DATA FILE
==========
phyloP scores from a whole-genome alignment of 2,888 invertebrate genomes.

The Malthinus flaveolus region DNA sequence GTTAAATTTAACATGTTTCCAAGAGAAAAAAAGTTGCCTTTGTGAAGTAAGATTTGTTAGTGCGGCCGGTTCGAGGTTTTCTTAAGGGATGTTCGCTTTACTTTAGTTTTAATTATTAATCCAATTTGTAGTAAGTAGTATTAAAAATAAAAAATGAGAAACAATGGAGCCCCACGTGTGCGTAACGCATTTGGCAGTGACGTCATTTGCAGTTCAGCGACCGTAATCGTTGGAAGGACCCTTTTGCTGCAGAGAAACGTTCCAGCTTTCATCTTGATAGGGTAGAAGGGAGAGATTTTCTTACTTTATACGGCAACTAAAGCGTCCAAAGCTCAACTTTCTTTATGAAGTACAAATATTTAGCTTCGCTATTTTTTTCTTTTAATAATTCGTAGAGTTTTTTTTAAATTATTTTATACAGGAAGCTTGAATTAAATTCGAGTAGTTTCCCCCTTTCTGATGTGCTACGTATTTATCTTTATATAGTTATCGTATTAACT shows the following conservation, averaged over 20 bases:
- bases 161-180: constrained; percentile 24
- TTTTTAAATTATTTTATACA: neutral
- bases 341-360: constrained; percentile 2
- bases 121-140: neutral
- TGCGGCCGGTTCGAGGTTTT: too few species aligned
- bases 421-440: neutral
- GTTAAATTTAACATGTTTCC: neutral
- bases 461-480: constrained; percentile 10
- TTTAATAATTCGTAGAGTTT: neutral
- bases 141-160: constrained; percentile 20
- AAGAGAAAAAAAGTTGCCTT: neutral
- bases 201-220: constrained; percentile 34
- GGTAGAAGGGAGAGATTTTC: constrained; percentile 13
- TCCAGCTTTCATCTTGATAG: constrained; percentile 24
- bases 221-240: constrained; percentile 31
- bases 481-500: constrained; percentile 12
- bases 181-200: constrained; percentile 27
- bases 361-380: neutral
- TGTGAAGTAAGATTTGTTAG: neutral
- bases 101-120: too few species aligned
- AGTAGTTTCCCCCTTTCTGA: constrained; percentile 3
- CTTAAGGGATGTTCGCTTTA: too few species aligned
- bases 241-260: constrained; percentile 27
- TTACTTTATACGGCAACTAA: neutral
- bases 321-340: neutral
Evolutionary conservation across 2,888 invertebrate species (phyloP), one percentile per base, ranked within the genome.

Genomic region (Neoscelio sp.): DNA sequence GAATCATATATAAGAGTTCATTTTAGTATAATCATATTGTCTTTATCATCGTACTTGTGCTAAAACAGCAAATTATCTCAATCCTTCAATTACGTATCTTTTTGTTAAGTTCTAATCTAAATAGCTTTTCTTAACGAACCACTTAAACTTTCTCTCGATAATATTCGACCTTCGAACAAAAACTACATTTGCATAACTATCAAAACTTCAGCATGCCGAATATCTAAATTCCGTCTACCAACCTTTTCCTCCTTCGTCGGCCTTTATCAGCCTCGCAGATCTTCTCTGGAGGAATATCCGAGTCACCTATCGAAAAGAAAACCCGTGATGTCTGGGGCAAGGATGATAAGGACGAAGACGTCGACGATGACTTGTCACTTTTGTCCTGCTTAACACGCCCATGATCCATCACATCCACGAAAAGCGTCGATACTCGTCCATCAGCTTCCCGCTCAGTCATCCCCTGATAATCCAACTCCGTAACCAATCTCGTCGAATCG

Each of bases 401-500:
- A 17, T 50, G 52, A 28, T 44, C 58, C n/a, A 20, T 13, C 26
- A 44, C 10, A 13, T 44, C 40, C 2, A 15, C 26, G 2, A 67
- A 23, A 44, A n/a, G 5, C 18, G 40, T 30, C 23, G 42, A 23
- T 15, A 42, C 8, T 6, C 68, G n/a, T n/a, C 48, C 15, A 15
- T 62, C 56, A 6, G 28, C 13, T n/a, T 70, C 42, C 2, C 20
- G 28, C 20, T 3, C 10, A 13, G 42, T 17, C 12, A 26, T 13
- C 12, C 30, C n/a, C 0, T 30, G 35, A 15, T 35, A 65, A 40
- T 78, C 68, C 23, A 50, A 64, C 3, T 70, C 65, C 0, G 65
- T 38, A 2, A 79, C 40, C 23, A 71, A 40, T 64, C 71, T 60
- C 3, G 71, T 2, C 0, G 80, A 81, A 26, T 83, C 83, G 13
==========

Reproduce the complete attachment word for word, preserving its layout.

phyloP scores from a whole-genome alignment of 2,888 invertebrate genomes.

The Malthinus flaveolus region DNA sequence GTTAAATTTAACATGTTTCCAAGAGAAAAAAAGTTGCCTTTGTGAAGTAAGATTTGTTAGTGCGGCCGGTTCGAGGTTTTCTTAAGGGATGTTCGCTTTACTTTAGTTTTAATTATTAATCCAATTTGTAGTAAGTAGTATTAAAAATAAAAAATGAGAAACAATGGAGCCCCACGTGTGCGTAACGCATTTGGCAGTGACGTCATTTGCAGTTCAGCGACCGTAATCGTTGGAAGGACCCTTTTGCTGCAGAGAAACGTTCCAGCTTTCATCTTGATAGGGTAGAAGGGAGAGATTTTCTTACTTTATACGGCAACTAAAGCGTCCAAAGCTCAACTTTCTTTATGAAGTACAAATATTTAGCTTCGCTATTTTTTTCTTTTAATAATTCGTAGAGTTTTTTTTAAATTATTTTATACAGGAAGCTTGAATTAAATTCGAGTAGTTTCCCCCTTTCTGATGTGCTACGTATTTATCTTTATATAGTTATCGTATTAACT shows the following conservation, averaged over 20 bases:
- bases 161-180: constrained; percentile 24
- TTTTTAAATTATTTTATACA: neutral
- bases 341-360: constrained; percentile 2
- bases 121-140: neutral
- TGCGGCCGGTTCGAGGTTTT: too few species aligned
- bases 421-440: neutral
- GTTAAATTTAACATGTTTCC: neutral
- bases 461-480: constrained; percentile 10
- TTTAATAATTCGTAGAGTTT: neutral
- bases 141-160: constrained; percentile 20
- AAGAGAAAAAAAGTTGCCTT: neutral
- bases 201-220: constrained; percentile 34
- GGTAGAAGGGAGAGATTTTC: constrained; percentile 13
- TCCAGCTTTCATCTTGATAG: constrained; percentile 24
- bases 221-240: constrained; percentile 31
- bases 481-500: constrained; percentile 12
- bases 181-200: constrained; percentile 27
- bases 361-380: neutral
- TGTGAAGTAAGATTTGTTAG: neutral
- bases 101-120: too few species aligned
- AGTAGTTTCCCCCTTTCTGA: constrained; percentile 3
- CTTAAGGGATGTTCGCTTTA: too few species aligned
- bases 241-260: constrained; percentile 27
- TTACTTTATACGGCAACTAA: neutral
- bases 321-340: neutral
Evolutionary conservation across 2,888 invertebrate species (phyloP), one percentile per base, ranked within the genome.

Genomic region (Neoscelio sp.): DNA sequence GAATCATATATAAGAGTTCATTTTAGTATAATCATATTGTCTTTATCATCGTACTTGTGCTAAAACAGCAAATTATCTCAATCCTTCAATTACGTATCTTTTTGTTAAGTTCTAATCTAAATAGCTTTTCTTAACGAACCACTTAAACTTTCTCTCGATAATATTCGACCTTCGAACAAAAACTACATTTGCATAACTATCAAAACTTCAGCATGCCGAATATCTAAATTCCGTCTACCAACCTTTTCCTCCTTCGTCGGCCTTTATCAGCCTCGCAGATCTTCTCTGGAGGAATATCCGAGTCACCTATCGAAAAGAAAACCCGTGATGTCTGGGGCAAGGATGATAAGGACGAAGACGTCGACGATGACTTGTCACTTTTGTCCTGCTTAACACGCCCATGATCCATCACATCCACGAAAAGCGTCGATACTCGTCCATCAGCTTCCCGCTCAGTCATCCCCTGATAATCCAACTCCGTAACCAATCTCGTCGAATCG

Each of bases 401-500:
- A 17, T 50, G 52, A 28, T 44, C 58, C n/a, A 20, T 13, C 26
- A 44, C 10, A 13, T 44, C 40, C 2, A 15, C 26, G 2, A 67
- A 23, A 44, A n/a, G 5, C 18, G 40, T 30, C 23, G 42, A 23
- T 15, A 42, C 8, T 6, C 68, G n/a, T n/a, C 48, C 15, A 15
- T 62, C 56, A 6, G 28, C 13, T n/a, T 70, C 42, C 2, C 20
- G 28, C 20, T 3, C 10, A 13, G 42, T 17, C 12, A 26, T 13
- C 12, C 30, C n/a, C 0, T 30, G 35, A 15, T 35, A 65, A 40
- T 78, C 68, C 23, A 50, A 64, C 3, T 70, C 65, C 0, G 65
- T 38, A 2, A 79, C 40, C 23, A 71, A 40, T 64, C 71, T 60
- C 3, G 71, T 2, C 0, G 80, A 81, A 26, T 83, C 83, G 13